The first evidence for cosmic inflation–i.e., the Big Bang–was discovered this week.
Megan Garber at The Atlantic, “What It’s Like to be Right About the Big Bang?”
The search for Flight MH370 is revealing one thing: the ocean is filled with garbage.
Kim Stanley Robinson alert: Paul Rosenfeld, “Would You Take a One-Way Ticket to Mars?”
And as part of his forthcoming 3 million page novel, Breeze Avenue (2015), Richard Grossman has buried a crystal ball deep inside of Princeton Mountain in Colorado. The ball, “made of synthetic sapphire, which is almost as indestructible as diamond,” has the Ten Commandments inscribed on it in Hebrew, and in “20 million years, as a result of natural forces carefully calculated by the geologists, the Torah Ball will emerge from its eroded resting place and bear the Ten Commandments down the mountain.” Hyperarchivalists of the deep future rejoice!
Richard Grossman, The Torah Ball (Synthetic Sapphire, Princeton Mountain, 20 Million Years of Erosion, 2011).
With the incursion of Russia into the Ukraine, a lot of stuff is going on.
Peter Baker in The New York Times, “Pressure Rising as Obama Works to Rein in Russia.”
“Ukraine, Putin, and the West” at n+1.
Peter Beinart for The Atlantic: “The Ukraine: Is This How the War on Terror Ends?”
Dominic Tierney for The Atlantic: “Putin’s Improv Act.”
David Rhode for The Atlantic: “Crimea: The Greatest Challenge to Geopolitics Since the Cold War.”
“Kerry Condemns Russia’s ‘Incredible Act of Aggression’ in the Ukraine.”
And a critique of The New York Times‘ coverage of Kerry.
“Aim Points in the US Nuclear Arsenal.”
Hans M. Kristensen, Director of the Nuclear Information Project, has authored an article for the Federation of American Scientists, “Obama and the Nuclear War Plan.”
Noam Chomsky, “America’s Apocalyptic Imperial Strategy.”
Noam Chomsky, “The Death of American Universities.”
On Fredric Jameson.
boundary 2‘s latest entry into its Great American Author Series, “A Political Companion to Walt Whitman” by Kerry Larson.
Ezra Klein, “The Real Reason Nobody Reads Academics.”
And Ian Bogost on Flappy Bird.
I have refrained from posting about Syria and the US sabre-rattling in response to chemical weapons attacks both because it would probably be hard to miss in the news and because the situation seems a bit too complex to treat in either a short post or by posting a number of links. But it looks like the US, Russia, and Syria have reached a diplomatic solution, at least according to the BBC. I am a bit surprised and considerably relieved to hear this. Having come of age during the 2000s, I thought such middle-of-the-road compromises, whether between the US and other nations, or within the US gov’t itself, were patently impossible. Obviously this is more complicated than being a simple “solution,” but man, it doesn’t sound like the US will be dropping bombs after announcing that it would/might in this instance, and that is certainly something new in my adult life.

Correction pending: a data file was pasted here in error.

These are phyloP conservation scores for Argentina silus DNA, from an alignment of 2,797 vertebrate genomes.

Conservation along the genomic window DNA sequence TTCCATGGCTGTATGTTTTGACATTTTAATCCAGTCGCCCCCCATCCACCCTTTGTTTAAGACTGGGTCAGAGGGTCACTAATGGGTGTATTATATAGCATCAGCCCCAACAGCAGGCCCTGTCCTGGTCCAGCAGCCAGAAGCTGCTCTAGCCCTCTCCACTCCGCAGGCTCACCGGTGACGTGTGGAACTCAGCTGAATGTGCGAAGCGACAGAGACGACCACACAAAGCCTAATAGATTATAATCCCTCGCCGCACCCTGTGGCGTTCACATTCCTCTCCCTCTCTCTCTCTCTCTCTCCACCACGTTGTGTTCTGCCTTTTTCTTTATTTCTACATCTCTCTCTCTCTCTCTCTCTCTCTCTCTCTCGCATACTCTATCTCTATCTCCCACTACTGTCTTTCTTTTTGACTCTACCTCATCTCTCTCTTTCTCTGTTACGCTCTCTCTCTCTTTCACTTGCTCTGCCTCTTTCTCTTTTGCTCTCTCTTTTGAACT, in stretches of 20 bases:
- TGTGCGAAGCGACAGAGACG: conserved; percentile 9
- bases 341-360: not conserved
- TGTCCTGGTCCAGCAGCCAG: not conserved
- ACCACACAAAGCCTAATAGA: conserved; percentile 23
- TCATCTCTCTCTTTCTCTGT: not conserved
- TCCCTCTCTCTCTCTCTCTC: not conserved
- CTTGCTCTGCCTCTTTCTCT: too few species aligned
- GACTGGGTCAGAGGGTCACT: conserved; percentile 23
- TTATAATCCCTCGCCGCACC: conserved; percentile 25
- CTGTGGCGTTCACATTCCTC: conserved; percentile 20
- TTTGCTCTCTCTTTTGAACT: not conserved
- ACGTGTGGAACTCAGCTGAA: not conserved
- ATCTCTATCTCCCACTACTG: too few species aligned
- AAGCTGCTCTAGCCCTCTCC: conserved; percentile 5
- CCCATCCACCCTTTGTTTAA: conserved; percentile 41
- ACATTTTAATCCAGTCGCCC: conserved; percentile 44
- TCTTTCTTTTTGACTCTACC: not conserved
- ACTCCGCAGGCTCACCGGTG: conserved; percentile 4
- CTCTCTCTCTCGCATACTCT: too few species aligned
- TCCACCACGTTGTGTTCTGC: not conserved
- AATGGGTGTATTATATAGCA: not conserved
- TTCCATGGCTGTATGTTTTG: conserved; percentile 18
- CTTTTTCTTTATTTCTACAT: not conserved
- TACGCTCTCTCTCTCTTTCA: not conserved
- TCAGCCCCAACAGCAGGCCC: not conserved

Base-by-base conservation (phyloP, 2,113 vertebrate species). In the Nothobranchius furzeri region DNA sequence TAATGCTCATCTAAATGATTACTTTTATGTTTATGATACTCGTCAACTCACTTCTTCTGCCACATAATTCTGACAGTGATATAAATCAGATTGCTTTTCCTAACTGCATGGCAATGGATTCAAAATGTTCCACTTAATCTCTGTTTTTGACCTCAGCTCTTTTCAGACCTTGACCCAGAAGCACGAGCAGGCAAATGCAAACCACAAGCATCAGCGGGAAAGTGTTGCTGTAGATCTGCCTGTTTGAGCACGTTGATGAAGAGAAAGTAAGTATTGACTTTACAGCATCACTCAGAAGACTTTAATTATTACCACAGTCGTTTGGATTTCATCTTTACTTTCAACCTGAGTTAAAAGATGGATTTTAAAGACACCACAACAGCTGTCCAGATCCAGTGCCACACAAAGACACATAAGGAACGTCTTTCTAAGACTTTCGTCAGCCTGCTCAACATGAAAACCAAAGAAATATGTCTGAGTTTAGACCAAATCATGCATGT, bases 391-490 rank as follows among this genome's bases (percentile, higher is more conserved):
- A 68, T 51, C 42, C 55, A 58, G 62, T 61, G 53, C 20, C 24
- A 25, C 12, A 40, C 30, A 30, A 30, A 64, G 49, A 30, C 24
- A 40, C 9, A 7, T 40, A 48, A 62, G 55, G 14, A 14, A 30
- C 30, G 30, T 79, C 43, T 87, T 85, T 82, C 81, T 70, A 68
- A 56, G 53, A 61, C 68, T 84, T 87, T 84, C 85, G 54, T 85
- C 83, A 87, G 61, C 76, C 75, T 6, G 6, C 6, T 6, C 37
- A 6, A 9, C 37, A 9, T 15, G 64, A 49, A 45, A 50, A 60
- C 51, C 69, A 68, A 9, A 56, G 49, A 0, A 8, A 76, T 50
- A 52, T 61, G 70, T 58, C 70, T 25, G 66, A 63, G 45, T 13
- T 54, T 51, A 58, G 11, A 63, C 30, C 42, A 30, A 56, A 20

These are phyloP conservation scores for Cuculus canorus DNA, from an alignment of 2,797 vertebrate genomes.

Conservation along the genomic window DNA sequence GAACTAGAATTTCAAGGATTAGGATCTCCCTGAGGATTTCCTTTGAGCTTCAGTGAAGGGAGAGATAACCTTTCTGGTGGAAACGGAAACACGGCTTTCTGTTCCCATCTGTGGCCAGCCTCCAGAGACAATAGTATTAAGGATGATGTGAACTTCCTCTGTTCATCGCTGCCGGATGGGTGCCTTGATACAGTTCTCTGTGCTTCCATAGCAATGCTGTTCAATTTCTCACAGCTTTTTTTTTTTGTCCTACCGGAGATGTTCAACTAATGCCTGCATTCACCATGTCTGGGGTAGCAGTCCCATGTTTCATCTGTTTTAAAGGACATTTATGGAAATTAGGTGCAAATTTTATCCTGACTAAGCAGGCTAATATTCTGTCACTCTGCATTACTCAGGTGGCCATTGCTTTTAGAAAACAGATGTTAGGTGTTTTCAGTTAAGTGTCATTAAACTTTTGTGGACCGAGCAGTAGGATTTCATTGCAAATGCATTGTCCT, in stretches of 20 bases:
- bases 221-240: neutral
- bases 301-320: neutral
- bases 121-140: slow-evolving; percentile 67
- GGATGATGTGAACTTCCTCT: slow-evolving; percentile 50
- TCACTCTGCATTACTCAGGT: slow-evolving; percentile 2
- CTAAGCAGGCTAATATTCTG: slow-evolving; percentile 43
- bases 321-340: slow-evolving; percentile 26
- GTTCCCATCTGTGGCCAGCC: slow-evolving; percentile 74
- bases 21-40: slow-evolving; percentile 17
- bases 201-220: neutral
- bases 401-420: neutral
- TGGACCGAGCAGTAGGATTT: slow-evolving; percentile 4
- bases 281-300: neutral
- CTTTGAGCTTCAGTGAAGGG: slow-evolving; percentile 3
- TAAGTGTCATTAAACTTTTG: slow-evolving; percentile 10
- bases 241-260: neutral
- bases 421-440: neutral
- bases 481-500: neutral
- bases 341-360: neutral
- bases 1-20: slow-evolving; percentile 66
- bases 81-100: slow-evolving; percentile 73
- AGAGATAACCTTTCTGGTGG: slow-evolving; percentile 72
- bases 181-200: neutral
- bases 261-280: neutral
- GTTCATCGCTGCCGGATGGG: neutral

Adam Rothstein has a pretty interesting little essay for The State, titled “The Accumulation of Ruin-Space.” In it he asks,
But the question for these ruin-spaces is, how long will the[y] exist? We seem to have an attraction to ruins—we want them and seek them out, though never with the same functional desire with which we seek out current structures. What will we do in the future as these ruin-spaces pile up, unable to be destroyed because of their enforced temporality as preserved agedness? The earth is becoming a solid mass of scar tissue, as the tracks of human endeavor scour crosshatching into its surface.
Is the earth becoming a hyperarchive of ruins?
And also at The State, Asher Kohn writes about Central Asia as a post-apocalyptic space in “A Pleasant Post-Apocalypse.” He suggests that “[t]he history of Central Asia is in many ways a history of eschatologies; not a graveyard of empires but perhaps a graveyard of belief systems.” While “eschatological” might be a bit extreme to describe the history he traces, nonetheless, his description of the landscape of post-Soviet Russia bears considering:
It is truly very difficult to explain how Soviet geoforming was such a disaster. Whole seas were turned into steppe. Whole steppes were turned into blast zones. Whole blast zones were restructured to focus on an alien frontier. There is no real way to overestimate the effect this must have on the people who live in the region. Pastoralism is an artifact, not an economy. Islam was tortured by Soviet hubris. Language changes made it impossible for a grandson to communicate with his grandmother. And the land, the very essence of life itself, the only connection a person might have with the folkways of the parents, grandparents, and ancestors of their society, is turned to factory farms and dust and ash. In the 21st century, Central Asia is a post-apocalyptic world.
The article also has some wonderful pictures.